Similarly to time to hire, this measurement helps HR departments determine how much it costs the company to hire a new employee. While this HR metric can be tedious to work out, the standard formula considers both internal and external costs incurred during the hiring process, as shown below.
This is generally selected for the desired period to be measured, such as a particular month and year. Having this HR metric also indicates the efficiency of the company’s hiring process.
This is said to be one of the key HR metrics, as it indicates whether a company’s hiring process is successful. A high early turnover shows that there is possible mismatching between the candidate and the company or the role or that there is insufficient training and support given to new hires to help them grasp the ropes and reach their full potential. Early turnover can also be costly for companies, so it is best to keep this recruiting metric low.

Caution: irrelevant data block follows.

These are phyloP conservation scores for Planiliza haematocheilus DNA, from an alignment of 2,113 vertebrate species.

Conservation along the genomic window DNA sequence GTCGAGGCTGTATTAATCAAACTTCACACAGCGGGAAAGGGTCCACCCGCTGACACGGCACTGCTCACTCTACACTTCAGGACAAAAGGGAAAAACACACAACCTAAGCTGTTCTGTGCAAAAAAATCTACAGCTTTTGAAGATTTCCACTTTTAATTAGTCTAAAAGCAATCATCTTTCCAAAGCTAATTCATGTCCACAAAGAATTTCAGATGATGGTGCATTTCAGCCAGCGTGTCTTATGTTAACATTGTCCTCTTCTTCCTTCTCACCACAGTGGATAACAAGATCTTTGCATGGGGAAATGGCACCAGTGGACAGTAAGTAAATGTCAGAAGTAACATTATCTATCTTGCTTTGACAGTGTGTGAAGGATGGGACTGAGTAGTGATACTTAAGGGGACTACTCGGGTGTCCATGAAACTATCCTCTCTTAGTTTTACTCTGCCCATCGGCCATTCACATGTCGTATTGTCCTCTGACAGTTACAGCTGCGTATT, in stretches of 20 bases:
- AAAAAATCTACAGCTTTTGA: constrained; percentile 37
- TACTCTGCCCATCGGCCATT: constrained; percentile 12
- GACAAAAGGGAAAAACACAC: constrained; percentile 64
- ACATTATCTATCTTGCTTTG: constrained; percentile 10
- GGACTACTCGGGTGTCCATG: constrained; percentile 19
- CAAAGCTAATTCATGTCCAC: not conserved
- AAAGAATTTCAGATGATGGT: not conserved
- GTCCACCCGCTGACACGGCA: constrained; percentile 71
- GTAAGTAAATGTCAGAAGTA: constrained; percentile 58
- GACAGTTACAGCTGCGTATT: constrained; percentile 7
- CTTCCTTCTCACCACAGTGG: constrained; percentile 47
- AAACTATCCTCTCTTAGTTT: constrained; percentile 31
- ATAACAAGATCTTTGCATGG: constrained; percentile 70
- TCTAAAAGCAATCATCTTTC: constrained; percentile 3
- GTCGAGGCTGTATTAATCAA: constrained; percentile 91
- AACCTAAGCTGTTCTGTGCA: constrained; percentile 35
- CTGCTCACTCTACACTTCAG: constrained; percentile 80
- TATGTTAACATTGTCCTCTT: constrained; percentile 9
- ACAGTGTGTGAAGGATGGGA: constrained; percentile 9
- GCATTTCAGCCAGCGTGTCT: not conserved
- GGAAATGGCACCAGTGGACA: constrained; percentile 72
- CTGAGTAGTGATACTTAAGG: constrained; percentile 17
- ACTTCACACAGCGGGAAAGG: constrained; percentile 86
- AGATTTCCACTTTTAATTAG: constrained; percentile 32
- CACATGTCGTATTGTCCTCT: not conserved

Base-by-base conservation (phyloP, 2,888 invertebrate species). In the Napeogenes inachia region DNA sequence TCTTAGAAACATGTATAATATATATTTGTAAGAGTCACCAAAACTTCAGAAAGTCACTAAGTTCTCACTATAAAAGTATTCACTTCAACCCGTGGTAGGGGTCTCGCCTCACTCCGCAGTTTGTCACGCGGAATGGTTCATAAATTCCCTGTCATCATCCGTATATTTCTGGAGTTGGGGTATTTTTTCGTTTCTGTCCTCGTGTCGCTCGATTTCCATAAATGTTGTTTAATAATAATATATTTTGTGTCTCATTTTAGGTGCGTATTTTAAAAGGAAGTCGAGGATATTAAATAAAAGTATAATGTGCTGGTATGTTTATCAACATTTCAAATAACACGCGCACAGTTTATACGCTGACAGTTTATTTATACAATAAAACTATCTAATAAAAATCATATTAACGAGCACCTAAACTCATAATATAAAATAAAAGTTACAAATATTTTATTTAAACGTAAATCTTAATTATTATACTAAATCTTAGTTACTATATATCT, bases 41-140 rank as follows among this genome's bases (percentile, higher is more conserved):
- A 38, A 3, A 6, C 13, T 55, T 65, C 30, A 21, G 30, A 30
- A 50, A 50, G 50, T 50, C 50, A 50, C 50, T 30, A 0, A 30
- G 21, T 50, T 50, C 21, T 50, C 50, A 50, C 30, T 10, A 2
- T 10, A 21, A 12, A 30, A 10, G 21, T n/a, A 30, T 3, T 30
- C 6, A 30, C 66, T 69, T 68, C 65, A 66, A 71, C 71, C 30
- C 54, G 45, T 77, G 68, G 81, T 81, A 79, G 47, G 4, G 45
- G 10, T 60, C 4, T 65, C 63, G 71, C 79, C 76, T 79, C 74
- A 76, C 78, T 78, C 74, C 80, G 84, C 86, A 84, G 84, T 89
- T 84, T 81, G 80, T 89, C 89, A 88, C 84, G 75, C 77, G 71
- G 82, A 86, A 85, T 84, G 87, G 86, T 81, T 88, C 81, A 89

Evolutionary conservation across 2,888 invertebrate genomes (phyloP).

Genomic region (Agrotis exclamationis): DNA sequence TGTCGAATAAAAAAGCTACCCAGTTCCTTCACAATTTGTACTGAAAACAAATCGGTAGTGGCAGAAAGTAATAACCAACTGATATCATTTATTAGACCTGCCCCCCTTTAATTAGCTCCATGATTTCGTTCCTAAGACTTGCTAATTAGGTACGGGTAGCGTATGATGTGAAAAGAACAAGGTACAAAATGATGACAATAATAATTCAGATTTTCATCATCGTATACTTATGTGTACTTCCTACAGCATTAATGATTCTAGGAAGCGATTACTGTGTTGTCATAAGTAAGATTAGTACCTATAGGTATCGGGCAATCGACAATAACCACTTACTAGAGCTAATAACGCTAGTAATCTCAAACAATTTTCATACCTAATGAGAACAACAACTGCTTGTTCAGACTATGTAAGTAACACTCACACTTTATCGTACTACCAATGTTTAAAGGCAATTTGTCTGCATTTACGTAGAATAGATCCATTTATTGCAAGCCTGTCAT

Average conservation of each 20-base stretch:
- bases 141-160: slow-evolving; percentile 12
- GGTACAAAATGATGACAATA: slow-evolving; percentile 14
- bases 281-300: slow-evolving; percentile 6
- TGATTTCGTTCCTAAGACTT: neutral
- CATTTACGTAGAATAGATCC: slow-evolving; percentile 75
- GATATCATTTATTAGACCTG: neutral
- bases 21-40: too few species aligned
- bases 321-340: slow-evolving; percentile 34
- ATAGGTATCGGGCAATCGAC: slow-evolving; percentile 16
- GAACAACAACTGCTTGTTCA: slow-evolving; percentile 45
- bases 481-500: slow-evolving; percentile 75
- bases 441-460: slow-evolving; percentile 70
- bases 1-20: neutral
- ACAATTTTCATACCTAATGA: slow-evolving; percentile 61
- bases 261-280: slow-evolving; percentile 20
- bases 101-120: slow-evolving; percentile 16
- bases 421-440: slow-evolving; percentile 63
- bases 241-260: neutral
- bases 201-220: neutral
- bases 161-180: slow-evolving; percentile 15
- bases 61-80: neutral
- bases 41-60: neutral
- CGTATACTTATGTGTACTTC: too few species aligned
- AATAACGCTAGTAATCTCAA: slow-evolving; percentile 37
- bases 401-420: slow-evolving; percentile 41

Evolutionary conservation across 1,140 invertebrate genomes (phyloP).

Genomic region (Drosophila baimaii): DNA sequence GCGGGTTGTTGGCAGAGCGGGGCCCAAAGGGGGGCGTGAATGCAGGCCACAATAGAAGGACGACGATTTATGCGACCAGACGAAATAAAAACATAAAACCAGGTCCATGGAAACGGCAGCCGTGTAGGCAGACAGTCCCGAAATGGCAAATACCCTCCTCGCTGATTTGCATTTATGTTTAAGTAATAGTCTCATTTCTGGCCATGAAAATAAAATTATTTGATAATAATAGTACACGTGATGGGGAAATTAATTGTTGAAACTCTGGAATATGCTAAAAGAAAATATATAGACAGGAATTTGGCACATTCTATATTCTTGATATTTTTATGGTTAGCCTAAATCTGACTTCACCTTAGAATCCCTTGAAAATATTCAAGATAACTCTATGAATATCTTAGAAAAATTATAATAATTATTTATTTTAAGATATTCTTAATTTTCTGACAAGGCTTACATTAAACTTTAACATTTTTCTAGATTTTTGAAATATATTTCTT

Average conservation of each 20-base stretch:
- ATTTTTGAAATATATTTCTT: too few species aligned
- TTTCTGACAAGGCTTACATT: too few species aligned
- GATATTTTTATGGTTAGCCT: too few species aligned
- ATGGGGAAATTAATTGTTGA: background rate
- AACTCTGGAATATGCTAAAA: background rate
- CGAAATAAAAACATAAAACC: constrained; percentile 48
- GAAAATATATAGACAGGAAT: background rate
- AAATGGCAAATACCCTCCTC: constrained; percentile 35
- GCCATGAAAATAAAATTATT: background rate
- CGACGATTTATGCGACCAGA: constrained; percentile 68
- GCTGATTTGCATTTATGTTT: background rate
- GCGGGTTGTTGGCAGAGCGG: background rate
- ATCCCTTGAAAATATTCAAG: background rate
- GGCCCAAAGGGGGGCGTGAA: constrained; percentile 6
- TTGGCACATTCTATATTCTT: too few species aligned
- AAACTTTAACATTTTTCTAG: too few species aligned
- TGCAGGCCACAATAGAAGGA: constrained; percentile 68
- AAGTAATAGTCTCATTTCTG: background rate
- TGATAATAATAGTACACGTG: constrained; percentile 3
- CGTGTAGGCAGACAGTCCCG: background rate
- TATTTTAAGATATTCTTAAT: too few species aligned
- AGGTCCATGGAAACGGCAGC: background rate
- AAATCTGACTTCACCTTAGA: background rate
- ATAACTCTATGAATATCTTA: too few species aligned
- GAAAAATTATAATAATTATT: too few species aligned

A successful and growing company should have clear development in either company resources or a number of employees. By looking at this measurement, HR teams can analyze its employee growth pattern and plan appropriate recruitment strategies.
This HR metric can also be calculated for a particular group within the company, for example, a department, team or service line. By comparing this HR measurement, the headcount pattern can also indicate the growth rate of the entire company or each particular group.